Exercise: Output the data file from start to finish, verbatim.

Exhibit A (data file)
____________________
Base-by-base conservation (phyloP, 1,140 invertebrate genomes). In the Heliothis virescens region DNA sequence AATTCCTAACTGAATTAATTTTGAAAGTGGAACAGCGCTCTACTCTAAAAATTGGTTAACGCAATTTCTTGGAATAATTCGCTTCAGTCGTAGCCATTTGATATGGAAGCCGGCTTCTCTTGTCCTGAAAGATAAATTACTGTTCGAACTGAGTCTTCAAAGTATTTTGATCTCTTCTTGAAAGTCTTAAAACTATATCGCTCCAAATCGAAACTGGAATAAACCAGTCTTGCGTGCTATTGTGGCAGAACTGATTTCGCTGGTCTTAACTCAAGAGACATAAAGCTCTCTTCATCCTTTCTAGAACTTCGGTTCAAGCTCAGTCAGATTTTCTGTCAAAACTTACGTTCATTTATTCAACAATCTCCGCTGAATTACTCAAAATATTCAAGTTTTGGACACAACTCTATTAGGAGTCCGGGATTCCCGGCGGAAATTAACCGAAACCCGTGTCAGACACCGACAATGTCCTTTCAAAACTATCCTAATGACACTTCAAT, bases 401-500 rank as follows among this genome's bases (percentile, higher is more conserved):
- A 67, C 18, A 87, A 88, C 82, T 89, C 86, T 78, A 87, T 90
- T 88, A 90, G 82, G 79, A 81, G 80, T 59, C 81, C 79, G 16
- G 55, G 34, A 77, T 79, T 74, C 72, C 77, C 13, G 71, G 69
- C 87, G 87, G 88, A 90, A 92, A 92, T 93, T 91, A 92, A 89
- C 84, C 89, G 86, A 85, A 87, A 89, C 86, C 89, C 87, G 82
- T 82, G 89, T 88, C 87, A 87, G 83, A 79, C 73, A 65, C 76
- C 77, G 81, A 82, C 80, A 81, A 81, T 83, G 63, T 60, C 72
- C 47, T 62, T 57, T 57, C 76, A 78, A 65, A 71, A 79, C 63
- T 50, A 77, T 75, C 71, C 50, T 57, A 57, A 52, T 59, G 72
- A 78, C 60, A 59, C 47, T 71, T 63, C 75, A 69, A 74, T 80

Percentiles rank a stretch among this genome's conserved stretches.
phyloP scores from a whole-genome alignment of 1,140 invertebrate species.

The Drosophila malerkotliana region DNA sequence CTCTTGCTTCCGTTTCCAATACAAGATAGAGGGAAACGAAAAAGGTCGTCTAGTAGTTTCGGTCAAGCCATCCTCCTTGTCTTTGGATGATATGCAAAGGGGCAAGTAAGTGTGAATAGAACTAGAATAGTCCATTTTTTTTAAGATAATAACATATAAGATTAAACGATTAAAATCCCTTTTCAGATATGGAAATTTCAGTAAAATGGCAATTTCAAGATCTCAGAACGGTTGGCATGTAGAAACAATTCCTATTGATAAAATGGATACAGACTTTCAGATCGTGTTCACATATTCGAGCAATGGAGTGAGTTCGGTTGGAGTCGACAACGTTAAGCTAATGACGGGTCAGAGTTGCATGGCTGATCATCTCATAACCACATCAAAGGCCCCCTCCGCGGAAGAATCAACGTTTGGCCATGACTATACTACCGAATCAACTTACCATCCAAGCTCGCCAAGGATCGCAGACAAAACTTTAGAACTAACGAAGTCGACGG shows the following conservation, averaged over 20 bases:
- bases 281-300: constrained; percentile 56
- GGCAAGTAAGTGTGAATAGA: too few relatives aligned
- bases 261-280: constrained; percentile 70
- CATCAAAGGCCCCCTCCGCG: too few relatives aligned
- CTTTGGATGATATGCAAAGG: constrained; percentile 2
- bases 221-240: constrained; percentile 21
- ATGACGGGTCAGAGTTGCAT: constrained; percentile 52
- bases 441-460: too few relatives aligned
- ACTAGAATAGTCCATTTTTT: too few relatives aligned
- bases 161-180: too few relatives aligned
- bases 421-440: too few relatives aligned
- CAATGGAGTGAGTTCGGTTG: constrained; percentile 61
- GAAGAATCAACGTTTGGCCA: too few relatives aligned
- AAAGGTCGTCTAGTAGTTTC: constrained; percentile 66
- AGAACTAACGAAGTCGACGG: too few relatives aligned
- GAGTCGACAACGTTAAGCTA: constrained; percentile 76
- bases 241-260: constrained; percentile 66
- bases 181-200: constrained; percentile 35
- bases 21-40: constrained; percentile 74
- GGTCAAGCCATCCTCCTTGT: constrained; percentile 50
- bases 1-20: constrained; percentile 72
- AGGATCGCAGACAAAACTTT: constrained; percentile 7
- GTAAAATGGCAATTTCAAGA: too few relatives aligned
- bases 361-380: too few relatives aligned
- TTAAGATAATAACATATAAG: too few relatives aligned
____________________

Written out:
Base-by-base conservation (phyloP, 1,140 invertebrate genomes). In the Heliothis virescens region DNA sequence AATTCCTAACTGAATTAATTTTGAAAGTGGAACAGCGCTCTACTCTAAAAATTGGTTAACGCAATTTCTTGGAATAATTCGCTTCAGTCGTAGCCATTTGATATGGAAGCCGGCTTCTCTTGTCCTGAAAGATAAATTACTGTTCGAACTGAGTCTTCAAAGTATTTTGATCTCTTCTTGAAAGTCTTAAAACTATATCGCTCCAAATCGAAACTGGAATAAACCAGTCTTGCGTGCTATTGTGGCAGAACTGATTTCGCTGGTCTTAACTCAAGAGACATAAAGCTCTCTTCATCCTTTCTAGAACTTCGGTTCAAGCTCAGTCAGATTTTCTGTCAAAACTTACGTTCATTTATTCAACAATCTCCGCTGAATTACTCAAAATATTCAAGTTTTGGACACAACTCTATTAGGAGTCCGGGATTCCCGGCGGAAATTAACCGAAACCCGTGTCAGACACCGACAATGTCCTTTCAAAACTATCCTAATGACACTTCAAT, bases 401-500 rank as follows among this genome's bases (percentile, higher is more conserved):
- A 67, C 18, A 87, A 88, C 82, T 89, C 86, T 78, A 87, T 90
- T 88, A 90, G 82, G 79, A 81, G 80, T 59, C 81, C 79, G 16
- G 55, G 34, A 77, T 79, T 74, C 72, C 77, C 13, G 71, G 69
- C 87, G 87, G 88, A 90, A 92, A 92, T 93, T 91, A 92, A 89
- C 84, C 89, G 86, A 85, A 87, A 89, C 86, C 89, C 87, G 82
- T 82, G 89, T 88, C 87, A 87, G 83, A 79, C 73, A 65, C 76
- C 77, G 81, A 82, C 80, A 81, A 81, T 83, G 63, T 60, C 72
- C 47, T 62, T 57, T 57, C 76, A 78, A 65, A 71, A 79, C 63
- T 50, A 77, T 75, C 71, C 50, T 57, A 57, A 52, T 59, G 72
- A 78, C 60, A 59, C 47, T 71, T 63, C 75, A 69, A 74, T 80

Percentiles rank a stretch among this genome's conserved stretches.
phyloP scores from a whole-genome alignment of 1,140 invertebrate species.

The Drosophila malerkotliana region DNA sequence CTCTTGCTTCCGTTTCCAATACAAGATAGAGGGAAACGAAAAAGGTCGTCTAGTAGTTTCGGTCAAGCCATCCTCCTTGTCTTTGGATGATATGCAAAGGGGCAAGTAAGTGTGAATAGAACTAGAATAGTCCATTTTTTTTAAGATAATAACATATAAGATTAAACGATTAAAATCCCTTTTCAGATATGGAAATTTCAGTAAAATGGCAATTTCAAGATCTCAGAACGGTTGGCATGTAGAAACAATTCCTATTGATAAAATGGATACAGACTTTCAGATCGTGTTCACATATTCGAGCAATGGAGTGAGTTCGGTTGGAGTCGACAACGTTAAGCTAATGACGGGTCAGAGTTGCATGGCTGATCATCTCATAACCACATCAAAGGCCCCCTCCGCGGAAGAATCAACGTTTGGCCATGACTATACTACCGAATCAACTTACCATCCAAGCTCGCCAAGGATCGCAGACAAAACTTTAGAACTAACGAAGTCGACGG shows the following conservation, averaged over 20 bases:
- bases 281-300: constrained; percentile 56
- GGCAAGTAAGTGTGAATAGA: too few relatives aligned
- bases 261-280: constrained; percentile 70
- CATCAAAGGCCCCCTCCGCG: too few relatives aligned
- CTTTGGATGATATGCAAAGG: constrained; percentile 2
- bases 221-240: constrained; percentile 21
- ATGACGGGTCAGAGTTGCAT: constrained; percentile 52
- bases 441-460: too few relatives aligned
- ACTAGAATAGTCCATTTTTT: too few relatives aligned
- bases 161-180: too few relatives aligned
- bases 421-440: too few relatives aligned
- CAATGGAGTGAGTTCGGTTG: constrained; percentile 61
- GAAGAATCAACGTTTGGCCA: too few relatives aligned
- AAAGGTCGTCTAGTAGTTTC: constrained; percentile 66
- AGAACTAACGAAGTCGACGG: too few relatives aligned
- GAGTCGACAACGTTAAGCTA: constrained; percentile 76
- bases 241-260: constrained; percentile 66
- bases 181-200: constrained; percentile 35
- bases 21-40: constrained; percentile 74
- GGTCAAGCCATCCTCCTTGT: constrained; percentile 50
- bases 1-20: constrained; percentile 72
- AGGATCGCAGACAAAACTTT: constrained; percentile 7
- GTAAAATGGCAATTTCAAGA: too few relatives aligned
- bases 361-380: too few relatives aligned
- TTAAGATAATAACATATAAG: too few relatives aligned